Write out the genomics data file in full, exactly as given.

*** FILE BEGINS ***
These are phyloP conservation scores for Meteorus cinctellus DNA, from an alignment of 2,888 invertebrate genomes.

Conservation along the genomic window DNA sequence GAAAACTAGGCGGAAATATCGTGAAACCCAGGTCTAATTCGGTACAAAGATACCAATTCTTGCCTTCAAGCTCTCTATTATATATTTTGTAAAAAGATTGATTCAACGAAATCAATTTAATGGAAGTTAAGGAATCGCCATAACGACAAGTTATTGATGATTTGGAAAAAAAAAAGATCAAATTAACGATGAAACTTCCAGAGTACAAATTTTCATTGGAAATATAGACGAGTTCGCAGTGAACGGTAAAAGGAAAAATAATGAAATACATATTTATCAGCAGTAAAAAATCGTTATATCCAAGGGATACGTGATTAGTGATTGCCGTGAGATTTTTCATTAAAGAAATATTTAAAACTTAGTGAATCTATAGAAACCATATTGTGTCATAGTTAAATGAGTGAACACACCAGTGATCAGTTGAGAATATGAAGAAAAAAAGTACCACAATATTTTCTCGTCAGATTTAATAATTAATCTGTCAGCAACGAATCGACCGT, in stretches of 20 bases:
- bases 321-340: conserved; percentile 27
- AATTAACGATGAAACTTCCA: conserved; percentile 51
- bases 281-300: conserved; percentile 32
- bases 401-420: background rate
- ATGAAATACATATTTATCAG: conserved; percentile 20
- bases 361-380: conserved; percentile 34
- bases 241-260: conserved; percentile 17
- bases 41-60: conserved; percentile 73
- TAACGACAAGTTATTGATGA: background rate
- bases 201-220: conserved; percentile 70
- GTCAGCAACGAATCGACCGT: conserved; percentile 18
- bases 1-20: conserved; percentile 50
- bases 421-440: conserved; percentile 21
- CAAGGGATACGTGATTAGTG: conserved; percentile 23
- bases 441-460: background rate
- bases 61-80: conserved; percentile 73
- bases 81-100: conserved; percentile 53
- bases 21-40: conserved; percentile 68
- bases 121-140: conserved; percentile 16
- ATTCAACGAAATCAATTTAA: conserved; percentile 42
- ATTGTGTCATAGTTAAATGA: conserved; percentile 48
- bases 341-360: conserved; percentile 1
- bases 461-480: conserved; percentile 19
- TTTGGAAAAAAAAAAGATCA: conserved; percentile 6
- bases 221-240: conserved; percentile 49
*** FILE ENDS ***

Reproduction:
These are phyloP conservation scores for Meteorus cinctellus DNA, from an alignment of 2,888 invertebrate genomes.

Conservation along the genomic window DNA sequence GAAAACTAGGCGGAAATATCGTGAAACCCAGGTCTAATTCGGTACAAAGATACCAATTCTTGCCTTCAAGCTCTCTATTATATATTTTGTAAAAAGATTGATTCAACGAAATCAATTTAATGGAAGTTAAGGAATCGCCATAACGACAAGTTATTGATGATTTGGAAAAAAAAAAGATCAAATTAACGATGAAACTTCCAGAGTACAAATTTTCATTGGAAATATAGACGAGTTCGCAGTGAACGGTAAAAGGAAAAATAATGAAATACATATTTATCAGCAGTAAAAAATCGTTATATCCAAGGGATACGTGATTAGTGATTGCCGTGAGATTTTTCATTAAAGAAATATTTAAAACTTAGTGAATCTATAGAAACCATATTGTGTCATAGTTAAATGAGTGAACACACCAGTGATCAGTTGAGAATATGAAGAAAAAAAGTACCACAATATTTTCTCGTCAGATTTAATAATTAATCTGTCAGCAACGAATCGACCGT, in stretches of 20 bases:
- bases 321-340: conserved; percentile 27
- AATTAACGATGAAACTTCCA: conserved; percentile 51
- bases 281-300: conserved; percentile 32
- bases 401-420: background rate
- ATGAAATACATATTTATCAG: conserved; percentile 20
- bases 361-380: conserved; percentile 34
- bases 241-260: conserved; percentile 17
- bases 41-60: conserved; percentile 73
- TAACGACAAGTTATTGATGA: background rate
- bases 201-220: conserved; percentile 70
- GTCAGCAACGAATCGACCGT: conserved; percentile 18
- bases 1-20: conserved; percentile 50
- bases 421-440: conserved; percentile 21
- CAAGGGATACGTGATTAGTG: conserved; percentile 23
- bases 441-460: background rate
- bases 61-80: conserved; percentile 73
- bases 81-100: conserved; percentile 53
- bases 21-40: conserved; percentile 68
- bases 121-140: conserved; percentile 16
- ATTCAACGAAATCAATTTAA: conserved; percentile 42
- ATTGTGTCATAGTTAAATGA: conserved; percentile 48
- bases 341-360: conserved; percentile 1
- bases 461-480: conserved; percentile 19
- TTTGGAAAAAAAAAAGATCA: conserved; percentile 6
- bases 221-240: conserved; percentile 49